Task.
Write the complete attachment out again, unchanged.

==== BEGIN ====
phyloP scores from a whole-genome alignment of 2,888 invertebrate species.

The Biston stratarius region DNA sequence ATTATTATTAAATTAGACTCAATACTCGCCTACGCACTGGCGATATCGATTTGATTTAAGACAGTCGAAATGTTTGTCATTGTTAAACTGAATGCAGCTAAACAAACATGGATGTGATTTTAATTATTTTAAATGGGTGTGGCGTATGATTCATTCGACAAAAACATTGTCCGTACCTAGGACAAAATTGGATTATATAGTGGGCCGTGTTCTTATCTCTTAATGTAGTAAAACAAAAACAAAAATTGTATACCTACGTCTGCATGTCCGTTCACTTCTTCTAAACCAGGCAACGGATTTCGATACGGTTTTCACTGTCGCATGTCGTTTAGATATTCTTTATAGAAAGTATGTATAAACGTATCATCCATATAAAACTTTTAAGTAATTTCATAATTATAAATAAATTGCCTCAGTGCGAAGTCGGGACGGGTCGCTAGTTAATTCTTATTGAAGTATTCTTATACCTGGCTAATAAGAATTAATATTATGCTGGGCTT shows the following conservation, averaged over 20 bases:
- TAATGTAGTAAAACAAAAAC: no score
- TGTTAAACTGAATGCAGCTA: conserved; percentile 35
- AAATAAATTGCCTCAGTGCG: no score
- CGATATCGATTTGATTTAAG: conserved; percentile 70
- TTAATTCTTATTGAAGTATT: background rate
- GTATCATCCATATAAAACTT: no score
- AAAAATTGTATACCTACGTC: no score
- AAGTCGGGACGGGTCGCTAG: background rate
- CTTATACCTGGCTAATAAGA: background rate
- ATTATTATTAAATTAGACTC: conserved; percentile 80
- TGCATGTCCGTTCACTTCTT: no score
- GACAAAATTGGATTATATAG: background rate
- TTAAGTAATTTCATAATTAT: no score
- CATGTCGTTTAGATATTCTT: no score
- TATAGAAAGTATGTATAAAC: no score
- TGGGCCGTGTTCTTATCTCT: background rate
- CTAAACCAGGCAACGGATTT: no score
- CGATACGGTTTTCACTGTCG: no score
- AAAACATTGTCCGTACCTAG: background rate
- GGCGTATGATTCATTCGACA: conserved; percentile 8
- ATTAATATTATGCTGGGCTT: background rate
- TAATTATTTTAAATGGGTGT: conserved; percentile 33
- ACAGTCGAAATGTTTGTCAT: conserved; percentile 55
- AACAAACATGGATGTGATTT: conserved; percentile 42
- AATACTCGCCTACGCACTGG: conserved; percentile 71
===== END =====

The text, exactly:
phyloP scores from a whole-genome alignment of 2,888 invertebrate species.

The Biston stratarius region DNA sequence ATTATTATTAAATTAGACTCAATACTCGCCTACGCACTGGCGATATCGATTTGATTTAAGACAGTCGAAATGTTTGTCATTGTTAAACTGAATGCAGCTAAACAAACATGGATGTGATTTTAATTATTTTAAATGGGTGTGGCGTATGATTCATTCGACAAAAACATTGTCCGTACCTAGGACAAAATTGGATTATATAGTGGGCCGTGTTCTTATCTCTTAATGTAGTAAAACAAAAACAAAAATTGTATACCTACGTCTGCATGTCCGTTCACTTCTTCTAAACCAGGCAACGGATTTCGATACGGTTTTCACTGTCGCATGTCGTTTAGATATTCTTTATAGAAAGTATGTATAAACGTATCATCCATATAAAACTTTTAAGTAATTTCATAATTATAAATAAATTGCCTCAGTGCGAAGTCGGGACGGGTCGCTAGTTAATTCTTATTGAAGTATTCTTATACCTGGCTAATAAGAATTAATATTATGCTGGGCTT shows the following conservation, averaged over 20 bases:
- TAATGTAGTAAAACAAAAAC: no score
- TGTTAAACTGAATGCAGCTA: conserved; percentile 35
- AAATAAATTGCCTCAGTGCG: no score
- CGATATCGATTTGATTTAAG: conserved; percentile 70
- TTAATTCTTATTGAAGTATT: background rate
- GTATCATCCATATAAAACTT: no score
- AAAAATTGTATACCTACGTC: no score
- AAGTCGGGACGGGTCGCTAG: background rate
- CTTATACCTGGCTAATAAGA: background rate
- ATTATTATTAAATTAGACTC: conserved; percentile 80
- TGCATGTCCGTTCACTTCTT: no score
- GACAAAATTGGATTATATAG: background rate
- TTAAGTAATTTCATAATTAT: no score
- CATGTCGTTTAGATATTCTT: no score
- TATAGAAAGTATGTATAAAC: no score
- TGGGCCGTGTTCTTATCTCT: background rate
- CTAAACCAGGCAACGGATTT: no score
- CGATACGGTTTTCACTGTCG: no score
- AAAACATTGTCCGTACCTAG: background rate
- GGCGTATGATTCATTCGACA: conserved; percentile 8
- ATTAATATTATGCTGGGCTT: background rate
- TAATTATTTTAAATGGGTGT: conserved; percentile 33
- ACAGTCGAAATGTTTGTCAT: conserved; percentile 55
- AACAAACATGGATGTGATTT: conserved; percentile 42
- AATACTCGCCTACGCACTGG: conserved; percentile 71